NSA Revelations and Immigration Bill Place Rand Paul Center Stage

As Paul’s profile grows, Democrats are beginning to use him as a symbol of sinister Republican power. Ben Jacobs reports.

A man who was an obscure ophthalmologist only four years ago reinforced his role as one of the important political figures in the United States during a short speech on immigration reform before a gathering of conservative Latinos in the Hyatt Hotel in Washington on Wednesday morning. The freshman senator from Kentucky strategically placed himself in the middle ground of the immigration debate. “I’m sort of in between, I think, of where the House and the Senate is,” said Paul.

In remarks to reporters afterward he made clear that his vote was still up for grabs—provided that the bipartisan Gang of Eight, which wrote the Senate bill, listened to his suggestions on border security and farm workers. Paul said that those “in charge of the bill” should “come to people like me who want to vote for it but are not quite there yet and say to us what would it take to bring you along.” Although the Kentucky senator voted to allow debate on the bill on Tuesday, he is still on the fence about supporting final passage.

Paul touted his “trust but verify” proposal that would require the border patrol to certify that the U.S.-Mexico border is secure each year. This certification would have to be affirmed by Congress in an annual vote for any undocumented immigrants to be put on a path to citizenship.

But Rand Paul isn’t just grabbing headlines on immigration reform. With issues coming to the fore involving privacy, technology, and the surveillance state long touted by his father, former congressman Ron Paul, the Kentucky senator is uniquely positioned in the current debate. His 12-hour filibuster on the use of drones on American soil captured the public’s imagination and his strident opposition to the NSA’s surveillance program, as revealed last week by leaker Edward Snowden, has even included a threat to launch a class-action suit in federal court. (Snowden reportedly contributed $500 to Ron Paul’s 2012 presidential campaign.)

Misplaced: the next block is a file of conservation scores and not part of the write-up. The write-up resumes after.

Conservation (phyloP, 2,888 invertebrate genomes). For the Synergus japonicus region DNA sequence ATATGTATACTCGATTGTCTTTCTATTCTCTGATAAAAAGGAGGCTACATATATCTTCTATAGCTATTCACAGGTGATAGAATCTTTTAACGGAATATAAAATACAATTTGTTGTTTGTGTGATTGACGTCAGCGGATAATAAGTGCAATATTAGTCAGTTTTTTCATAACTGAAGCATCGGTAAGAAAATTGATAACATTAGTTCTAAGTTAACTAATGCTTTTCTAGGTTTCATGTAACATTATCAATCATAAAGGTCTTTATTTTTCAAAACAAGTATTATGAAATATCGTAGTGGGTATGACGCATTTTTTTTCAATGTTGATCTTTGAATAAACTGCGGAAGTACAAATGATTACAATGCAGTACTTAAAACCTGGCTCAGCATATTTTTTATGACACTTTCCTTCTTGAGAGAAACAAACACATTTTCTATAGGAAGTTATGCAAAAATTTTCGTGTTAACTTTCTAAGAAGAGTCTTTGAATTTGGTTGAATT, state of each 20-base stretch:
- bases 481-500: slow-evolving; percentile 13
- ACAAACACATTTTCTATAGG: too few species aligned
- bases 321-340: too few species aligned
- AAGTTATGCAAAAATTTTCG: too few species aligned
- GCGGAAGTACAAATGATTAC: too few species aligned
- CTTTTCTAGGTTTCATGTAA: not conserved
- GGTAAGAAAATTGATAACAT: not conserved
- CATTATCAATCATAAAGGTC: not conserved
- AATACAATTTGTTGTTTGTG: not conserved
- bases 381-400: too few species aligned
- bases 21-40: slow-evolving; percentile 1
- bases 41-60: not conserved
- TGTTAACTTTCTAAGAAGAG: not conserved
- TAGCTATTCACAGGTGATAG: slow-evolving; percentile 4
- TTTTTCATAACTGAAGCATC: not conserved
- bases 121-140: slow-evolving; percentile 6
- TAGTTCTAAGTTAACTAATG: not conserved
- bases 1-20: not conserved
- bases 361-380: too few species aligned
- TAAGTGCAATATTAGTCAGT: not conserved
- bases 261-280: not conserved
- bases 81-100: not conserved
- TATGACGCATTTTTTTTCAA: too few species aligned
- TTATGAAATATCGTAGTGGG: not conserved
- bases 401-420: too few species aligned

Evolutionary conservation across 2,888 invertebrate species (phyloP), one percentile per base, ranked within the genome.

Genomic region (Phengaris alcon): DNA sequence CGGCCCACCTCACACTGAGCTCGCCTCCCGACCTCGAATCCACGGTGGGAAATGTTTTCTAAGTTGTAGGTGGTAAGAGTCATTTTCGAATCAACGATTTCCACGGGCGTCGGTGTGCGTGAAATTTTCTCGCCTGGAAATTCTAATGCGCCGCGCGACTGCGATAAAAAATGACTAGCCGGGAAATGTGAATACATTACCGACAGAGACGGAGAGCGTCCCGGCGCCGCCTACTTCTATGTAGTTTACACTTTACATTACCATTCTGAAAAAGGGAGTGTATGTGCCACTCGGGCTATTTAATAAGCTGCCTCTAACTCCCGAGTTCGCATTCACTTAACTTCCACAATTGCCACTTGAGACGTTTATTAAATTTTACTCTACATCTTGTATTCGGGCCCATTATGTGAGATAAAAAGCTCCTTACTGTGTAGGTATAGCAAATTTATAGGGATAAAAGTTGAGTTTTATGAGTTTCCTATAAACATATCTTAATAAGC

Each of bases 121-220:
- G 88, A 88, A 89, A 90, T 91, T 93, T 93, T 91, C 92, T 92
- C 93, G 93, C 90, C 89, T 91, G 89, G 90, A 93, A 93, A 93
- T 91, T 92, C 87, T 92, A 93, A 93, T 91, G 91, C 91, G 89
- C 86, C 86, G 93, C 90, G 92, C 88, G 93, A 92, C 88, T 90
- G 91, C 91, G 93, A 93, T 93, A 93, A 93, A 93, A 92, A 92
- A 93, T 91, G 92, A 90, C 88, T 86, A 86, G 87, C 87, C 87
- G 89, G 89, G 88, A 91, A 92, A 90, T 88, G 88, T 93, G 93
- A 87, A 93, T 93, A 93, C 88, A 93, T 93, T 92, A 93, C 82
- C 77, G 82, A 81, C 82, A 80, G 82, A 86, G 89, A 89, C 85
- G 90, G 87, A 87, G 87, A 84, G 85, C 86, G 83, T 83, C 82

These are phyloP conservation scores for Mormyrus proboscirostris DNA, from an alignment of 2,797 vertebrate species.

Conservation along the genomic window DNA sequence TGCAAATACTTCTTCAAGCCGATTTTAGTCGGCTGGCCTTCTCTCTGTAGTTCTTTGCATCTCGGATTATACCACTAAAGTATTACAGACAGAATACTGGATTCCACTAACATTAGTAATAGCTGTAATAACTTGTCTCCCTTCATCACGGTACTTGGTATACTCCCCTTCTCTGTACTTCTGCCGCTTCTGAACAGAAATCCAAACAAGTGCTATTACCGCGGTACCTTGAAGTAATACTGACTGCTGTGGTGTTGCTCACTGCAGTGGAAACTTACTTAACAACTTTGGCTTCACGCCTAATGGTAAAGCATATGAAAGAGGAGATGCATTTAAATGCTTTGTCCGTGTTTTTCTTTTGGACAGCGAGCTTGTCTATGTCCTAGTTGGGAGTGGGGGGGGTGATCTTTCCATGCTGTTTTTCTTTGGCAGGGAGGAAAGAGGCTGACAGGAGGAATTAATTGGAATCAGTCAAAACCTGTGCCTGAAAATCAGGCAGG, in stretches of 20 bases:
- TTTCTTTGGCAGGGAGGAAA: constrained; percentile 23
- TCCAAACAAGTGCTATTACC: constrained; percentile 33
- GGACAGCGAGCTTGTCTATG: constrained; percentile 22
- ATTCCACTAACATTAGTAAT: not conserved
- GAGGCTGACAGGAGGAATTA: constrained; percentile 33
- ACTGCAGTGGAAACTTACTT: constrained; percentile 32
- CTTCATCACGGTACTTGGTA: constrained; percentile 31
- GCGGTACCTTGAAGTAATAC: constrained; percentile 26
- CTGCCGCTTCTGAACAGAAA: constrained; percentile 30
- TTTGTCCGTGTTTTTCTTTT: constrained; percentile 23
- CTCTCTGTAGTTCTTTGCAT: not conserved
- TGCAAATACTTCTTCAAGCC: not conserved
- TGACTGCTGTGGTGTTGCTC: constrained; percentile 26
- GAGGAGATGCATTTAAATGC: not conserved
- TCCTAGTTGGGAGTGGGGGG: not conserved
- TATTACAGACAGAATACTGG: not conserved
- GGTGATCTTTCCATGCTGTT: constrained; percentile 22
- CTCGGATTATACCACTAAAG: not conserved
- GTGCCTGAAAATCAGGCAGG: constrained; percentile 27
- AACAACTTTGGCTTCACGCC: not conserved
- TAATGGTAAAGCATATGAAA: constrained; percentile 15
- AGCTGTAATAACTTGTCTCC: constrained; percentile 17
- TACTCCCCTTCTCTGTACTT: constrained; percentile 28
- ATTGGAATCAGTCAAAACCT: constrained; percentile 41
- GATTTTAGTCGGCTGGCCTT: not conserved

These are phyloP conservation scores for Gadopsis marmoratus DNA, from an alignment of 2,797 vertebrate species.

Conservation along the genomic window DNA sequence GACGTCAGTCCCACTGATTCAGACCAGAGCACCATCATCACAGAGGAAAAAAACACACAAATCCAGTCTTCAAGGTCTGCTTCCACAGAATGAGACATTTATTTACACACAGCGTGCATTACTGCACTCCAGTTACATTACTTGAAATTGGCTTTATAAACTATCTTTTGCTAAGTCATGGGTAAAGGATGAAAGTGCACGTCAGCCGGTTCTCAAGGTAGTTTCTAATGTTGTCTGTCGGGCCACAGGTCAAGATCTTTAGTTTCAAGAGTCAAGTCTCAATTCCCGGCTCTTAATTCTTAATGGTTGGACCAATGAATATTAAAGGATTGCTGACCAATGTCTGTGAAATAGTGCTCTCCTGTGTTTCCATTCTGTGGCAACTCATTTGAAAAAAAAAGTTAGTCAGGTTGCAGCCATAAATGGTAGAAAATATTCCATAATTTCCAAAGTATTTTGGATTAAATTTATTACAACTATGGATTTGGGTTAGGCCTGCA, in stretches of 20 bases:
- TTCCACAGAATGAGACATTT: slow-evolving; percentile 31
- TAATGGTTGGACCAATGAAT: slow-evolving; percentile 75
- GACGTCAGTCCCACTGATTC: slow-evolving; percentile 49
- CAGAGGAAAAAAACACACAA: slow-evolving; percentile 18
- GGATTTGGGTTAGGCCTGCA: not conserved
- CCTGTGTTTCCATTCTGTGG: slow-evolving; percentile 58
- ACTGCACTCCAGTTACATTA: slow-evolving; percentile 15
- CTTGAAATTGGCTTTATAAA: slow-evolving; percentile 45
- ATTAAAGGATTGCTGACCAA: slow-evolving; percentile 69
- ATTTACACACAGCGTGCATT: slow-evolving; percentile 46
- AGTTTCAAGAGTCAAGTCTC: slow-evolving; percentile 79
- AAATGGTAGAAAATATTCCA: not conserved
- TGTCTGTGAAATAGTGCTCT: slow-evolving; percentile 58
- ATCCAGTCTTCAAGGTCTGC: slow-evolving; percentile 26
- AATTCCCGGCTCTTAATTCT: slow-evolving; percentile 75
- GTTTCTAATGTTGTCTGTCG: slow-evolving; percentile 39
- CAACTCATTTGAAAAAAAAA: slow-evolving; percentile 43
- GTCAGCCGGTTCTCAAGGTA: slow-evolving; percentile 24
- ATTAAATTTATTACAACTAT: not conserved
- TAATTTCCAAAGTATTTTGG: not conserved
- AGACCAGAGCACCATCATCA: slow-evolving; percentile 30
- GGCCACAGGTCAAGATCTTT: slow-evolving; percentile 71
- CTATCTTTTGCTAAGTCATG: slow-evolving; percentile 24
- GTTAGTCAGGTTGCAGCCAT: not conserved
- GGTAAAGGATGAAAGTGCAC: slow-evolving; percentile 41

Paul’s place in the spotlight is already drawing fire from Democrats. On Tuesday night at a fundraiser for Rep Edward Markey, the Democratic nominee in the upcoming special election for U.S. Senate in Massachusetts, Vice President Joe Biden slammed Paul as a sinister power in the modern Republican Party. Biden told attendees that the GOP had become “beholden” to Paul as well as Ted Cruz. He said that many Republican senators had told him that they had not supported gun-control measures like Toomey-Manchin in the wake of the Newtown massacre because “I don’t want to take on Rand Paul.”

The Kentucky senator was always well positioned to take the forefront of the debate on privacy with the NSA’s revelations but, with his efforts both to make himself a crucial vote on immigration as well as to shore up his credentials among social conservatives—telling attendees Wednesday about his commitment to defending life from conception to the last dying breath—he’s now made himself one of the key powerbrokers in the Republican conference.

It is Rand Paul’s moment. He just has to decide how he’s going to use it.